On Friday, the Parliamentary Finance Committee announced that they plan to invite the Governor of the Central Bank and the Minister of Finance next week to understand why they have not been able to regulate the parallel exchange rate.
The parallel price refers to the exchange rate of the dollar in the market and exchange offices, rather than the official rate set by the Central Bank of Iraq at 1132 dinars per dollar, as approved by the Council of Ministers.
In the markets of Baghdad and Erbil, the capital of Kurdistan, the value of the US dollar increased compared to the Iraqi dinar. This occurred after the US government put sanctions on 14 banks in Iraq.
Yesterday evening, the Al-Kifah and Al-Harithiya stock exchanges reported a closing rate of 150,900 dinars for every 100 dollars. In Erbil, the exchange rate was 151,000 dinars for every 100 dollars, and the purchase price was 150,950 dinars for every 100 dollars.
Moein Al-Kadhimi, a member of the Finance Committee, informed Shafaq News agency that the government attempted to regulate the exchange rate by lowering the value of the dollar from 145 to 130. In addition, the government succeeded in facilitating the transfer of remittances to countries where they are accepted.
Al-Kadhimi stated that although Iraqi merchants import from other countries, US sanctions hinder the sending of remittances, compelling these merchants to acquire dollars from the parallel market.
He explained that the ongoing market conditions have caused the price of the dollar to remain high. Additionally, recent actions by the US Federal Reserve to not intervene with certain private banks have also contributed to the increase in the dollar’s price, which has now reached 155.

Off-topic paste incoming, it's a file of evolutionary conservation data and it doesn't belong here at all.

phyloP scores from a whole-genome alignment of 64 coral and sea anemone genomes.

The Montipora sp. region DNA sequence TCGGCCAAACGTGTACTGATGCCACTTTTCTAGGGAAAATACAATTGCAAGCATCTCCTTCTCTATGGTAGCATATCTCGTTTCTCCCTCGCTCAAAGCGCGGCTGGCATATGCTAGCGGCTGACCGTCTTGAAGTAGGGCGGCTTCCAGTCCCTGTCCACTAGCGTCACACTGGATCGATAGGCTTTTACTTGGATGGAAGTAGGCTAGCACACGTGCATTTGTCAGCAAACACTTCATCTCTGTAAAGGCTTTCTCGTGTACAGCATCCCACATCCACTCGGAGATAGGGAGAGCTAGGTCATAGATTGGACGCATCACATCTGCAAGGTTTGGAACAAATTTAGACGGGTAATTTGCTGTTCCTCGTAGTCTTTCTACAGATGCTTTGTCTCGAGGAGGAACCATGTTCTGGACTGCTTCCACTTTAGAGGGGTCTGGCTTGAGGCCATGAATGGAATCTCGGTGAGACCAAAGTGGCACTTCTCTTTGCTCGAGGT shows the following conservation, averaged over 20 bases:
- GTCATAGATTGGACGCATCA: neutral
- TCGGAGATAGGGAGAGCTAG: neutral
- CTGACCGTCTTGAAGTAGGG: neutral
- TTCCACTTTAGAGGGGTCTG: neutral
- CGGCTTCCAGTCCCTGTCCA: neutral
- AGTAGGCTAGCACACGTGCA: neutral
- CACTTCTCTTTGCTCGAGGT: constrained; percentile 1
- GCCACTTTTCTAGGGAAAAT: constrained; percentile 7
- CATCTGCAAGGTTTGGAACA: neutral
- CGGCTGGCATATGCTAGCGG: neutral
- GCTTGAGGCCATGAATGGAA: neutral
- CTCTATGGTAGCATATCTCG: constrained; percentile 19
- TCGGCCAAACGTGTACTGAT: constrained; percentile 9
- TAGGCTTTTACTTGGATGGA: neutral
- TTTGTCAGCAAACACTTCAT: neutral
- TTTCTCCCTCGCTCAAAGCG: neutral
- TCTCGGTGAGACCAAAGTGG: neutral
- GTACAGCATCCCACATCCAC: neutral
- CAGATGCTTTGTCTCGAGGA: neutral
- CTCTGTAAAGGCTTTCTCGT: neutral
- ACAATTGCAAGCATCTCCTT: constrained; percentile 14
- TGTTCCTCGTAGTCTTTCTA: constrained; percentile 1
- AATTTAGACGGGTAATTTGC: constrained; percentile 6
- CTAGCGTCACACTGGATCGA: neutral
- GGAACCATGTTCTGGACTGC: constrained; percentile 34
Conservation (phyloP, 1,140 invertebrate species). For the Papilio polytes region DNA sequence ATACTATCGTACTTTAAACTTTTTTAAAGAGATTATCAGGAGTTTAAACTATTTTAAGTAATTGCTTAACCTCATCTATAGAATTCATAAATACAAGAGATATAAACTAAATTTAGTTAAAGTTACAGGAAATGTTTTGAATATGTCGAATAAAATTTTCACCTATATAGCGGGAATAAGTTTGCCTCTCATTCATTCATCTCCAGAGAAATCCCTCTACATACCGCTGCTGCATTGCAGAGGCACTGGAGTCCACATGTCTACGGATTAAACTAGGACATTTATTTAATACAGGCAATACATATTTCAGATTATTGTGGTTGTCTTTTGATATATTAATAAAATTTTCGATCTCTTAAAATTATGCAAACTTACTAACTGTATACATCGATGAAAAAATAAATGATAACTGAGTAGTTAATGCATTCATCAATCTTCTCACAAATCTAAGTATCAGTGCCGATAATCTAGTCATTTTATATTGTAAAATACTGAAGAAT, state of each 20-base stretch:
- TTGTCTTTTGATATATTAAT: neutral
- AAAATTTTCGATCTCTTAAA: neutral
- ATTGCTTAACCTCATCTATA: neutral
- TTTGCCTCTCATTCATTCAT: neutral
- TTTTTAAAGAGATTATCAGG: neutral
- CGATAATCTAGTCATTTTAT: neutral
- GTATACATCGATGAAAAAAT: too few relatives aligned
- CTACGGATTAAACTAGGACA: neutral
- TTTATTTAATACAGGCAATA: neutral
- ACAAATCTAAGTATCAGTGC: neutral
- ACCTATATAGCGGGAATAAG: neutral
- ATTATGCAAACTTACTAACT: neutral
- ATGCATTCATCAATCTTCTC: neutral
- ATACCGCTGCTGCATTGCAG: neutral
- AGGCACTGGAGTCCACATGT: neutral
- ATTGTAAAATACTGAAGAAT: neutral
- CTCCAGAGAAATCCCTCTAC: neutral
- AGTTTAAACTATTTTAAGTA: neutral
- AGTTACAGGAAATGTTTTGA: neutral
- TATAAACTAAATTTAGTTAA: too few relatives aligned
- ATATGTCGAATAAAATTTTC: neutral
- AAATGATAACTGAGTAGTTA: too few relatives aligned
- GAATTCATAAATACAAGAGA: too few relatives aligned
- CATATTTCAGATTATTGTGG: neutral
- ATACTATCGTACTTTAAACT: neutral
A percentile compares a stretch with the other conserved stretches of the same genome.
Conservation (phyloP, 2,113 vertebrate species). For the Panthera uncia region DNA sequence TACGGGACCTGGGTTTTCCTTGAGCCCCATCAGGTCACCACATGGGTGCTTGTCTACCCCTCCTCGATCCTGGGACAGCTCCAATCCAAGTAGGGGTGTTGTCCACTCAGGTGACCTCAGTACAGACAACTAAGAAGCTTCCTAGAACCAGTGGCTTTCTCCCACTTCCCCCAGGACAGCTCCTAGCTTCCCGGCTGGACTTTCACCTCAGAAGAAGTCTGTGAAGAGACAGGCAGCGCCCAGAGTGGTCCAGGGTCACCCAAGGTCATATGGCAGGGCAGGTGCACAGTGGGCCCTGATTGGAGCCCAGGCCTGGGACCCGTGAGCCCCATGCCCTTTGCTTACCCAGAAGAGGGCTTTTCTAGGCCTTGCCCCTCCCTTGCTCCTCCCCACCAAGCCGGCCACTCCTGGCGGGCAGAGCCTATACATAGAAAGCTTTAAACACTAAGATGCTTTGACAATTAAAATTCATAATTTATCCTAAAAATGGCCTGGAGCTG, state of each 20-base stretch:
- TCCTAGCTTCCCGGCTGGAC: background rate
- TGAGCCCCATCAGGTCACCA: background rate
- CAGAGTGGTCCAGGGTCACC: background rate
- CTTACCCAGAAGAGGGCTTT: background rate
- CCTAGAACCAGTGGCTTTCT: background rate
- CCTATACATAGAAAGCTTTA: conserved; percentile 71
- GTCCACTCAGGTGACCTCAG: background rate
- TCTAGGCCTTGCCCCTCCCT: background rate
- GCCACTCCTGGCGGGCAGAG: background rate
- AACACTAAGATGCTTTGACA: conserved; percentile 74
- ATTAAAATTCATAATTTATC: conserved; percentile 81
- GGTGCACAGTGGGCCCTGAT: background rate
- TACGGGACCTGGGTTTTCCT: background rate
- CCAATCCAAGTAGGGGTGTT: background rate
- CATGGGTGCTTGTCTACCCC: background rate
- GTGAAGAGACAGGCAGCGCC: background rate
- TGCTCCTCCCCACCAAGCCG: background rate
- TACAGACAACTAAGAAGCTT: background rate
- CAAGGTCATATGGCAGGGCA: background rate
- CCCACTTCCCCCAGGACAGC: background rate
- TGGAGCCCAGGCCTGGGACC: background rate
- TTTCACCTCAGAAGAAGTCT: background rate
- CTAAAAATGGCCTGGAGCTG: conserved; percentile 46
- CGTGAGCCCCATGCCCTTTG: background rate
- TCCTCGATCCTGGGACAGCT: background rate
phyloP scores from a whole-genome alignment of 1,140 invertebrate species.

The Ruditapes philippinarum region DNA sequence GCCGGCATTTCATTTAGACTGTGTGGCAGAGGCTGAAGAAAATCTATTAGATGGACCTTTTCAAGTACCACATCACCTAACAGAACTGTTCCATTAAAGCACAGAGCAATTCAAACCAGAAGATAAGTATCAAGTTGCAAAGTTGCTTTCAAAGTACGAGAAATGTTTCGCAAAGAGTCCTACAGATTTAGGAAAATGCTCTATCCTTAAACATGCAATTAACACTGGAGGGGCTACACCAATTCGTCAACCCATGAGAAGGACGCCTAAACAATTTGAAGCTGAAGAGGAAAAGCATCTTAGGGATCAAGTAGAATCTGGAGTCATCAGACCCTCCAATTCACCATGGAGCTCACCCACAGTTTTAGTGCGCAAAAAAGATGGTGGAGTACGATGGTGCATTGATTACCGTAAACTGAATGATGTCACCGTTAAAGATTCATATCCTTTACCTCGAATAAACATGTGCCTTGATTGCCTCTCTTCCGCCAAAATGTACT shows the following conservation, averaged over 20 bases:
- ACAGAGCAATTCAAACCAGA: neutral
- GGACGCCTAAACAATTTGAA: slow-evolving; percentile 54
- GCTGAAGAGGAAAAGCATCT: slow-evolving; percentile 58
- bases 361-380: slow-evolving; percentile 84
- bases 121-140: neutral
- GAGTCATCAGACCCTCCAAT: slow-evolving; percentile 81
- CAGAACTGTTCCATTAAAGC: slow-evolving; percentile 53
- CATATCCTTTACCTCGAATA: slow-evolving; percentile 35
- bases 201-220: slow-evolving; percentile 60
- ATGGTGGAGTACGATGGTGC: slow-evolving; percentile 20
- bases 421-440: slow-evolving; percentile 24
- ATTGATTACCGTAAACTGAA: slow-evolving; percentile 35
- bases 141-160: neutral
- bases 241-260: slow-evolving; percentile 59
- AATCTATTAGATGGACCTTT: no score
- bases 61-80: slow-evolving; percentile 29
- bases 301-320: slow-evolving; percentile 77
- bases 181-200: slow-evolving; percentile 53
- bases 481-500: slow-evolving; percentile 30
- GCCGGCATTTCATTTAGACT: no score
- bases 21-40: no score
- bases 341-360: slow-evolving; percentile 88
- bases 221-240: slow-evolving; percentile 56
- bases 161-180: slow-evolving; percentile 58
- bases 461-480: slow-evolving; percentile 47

Al-Kazemi has stated that the Finance Committee will be meeting with the Governor of the Central Bank and the Ministry of Finance next week to learn more about the reasons behind the inability to regulate the parallel price.
According to a Finance Committee member, the reason for the inability to regulate the parallel price is the United States’ sanctions on several countries, including Iraq, Syria, Iran, Lebanon, and some Turkish companies. This has resulted in a surge in the demand for the dollar in the black market.
Yesterday, the US Treasury Department enforced sanctions on 14 banks in Iraq as part of an effort to prevent Iran from conducting dollar transactions.
According to the Wall Street Journal, US officials stated that they took action against certain banks due to evidence suggesting their involvement in money laundering and fraudulent activities.
According to the newspaper, there are concerns that some of these operations may involve individuals who are currently under sanctions, which raises the possibility that Iran could potentially benefit from them.
According to a high-ranking US official, there are strong suspicions that certain money laundering operations could be benefiting individuals who are either under US sanctions or may potentially be sanctioned.
According to the US official, the primary concern regarding sanctions in Iraq is linked to Iran.
According to Shafaq News agency, the recent sanctions have impacted several banks including the Islamic Advisor for Investment and Finance, the Islamic Al-Qartas for Investment and Finance, the Islamic Spectrum, Elaph Bank, Erbil Bank for Investment and Finance, the International Islamic Bank, Pan-Iraq Bank, Mosul Bank for Development and Investment, Al-Rajeh Bank, Sumer Commercial Bank, Trust International Islamic Bank, Ur Islamic Bank, Islamic World Bank for Investment and Finance, and Zain Iraq Islamic Bank for Investment and Finance.
Last November, the US Treasury Department blocked four Iraqi banks from using the dollar. Additionally, in collaboration with the Central Bank of Iraq, they implemented more stringent financial transfer regulations throughout the country.
Recently, the Central Bank of Iraq made the decision to exclude four private Iraqi banks (Al-Ansari, Al-Sharq Al-Awsat, Al-Qabid, and Asia) from the currency sale auction. This action was taken due to warnings and directives from the US Treasury, which accused the banks of currency smuggling.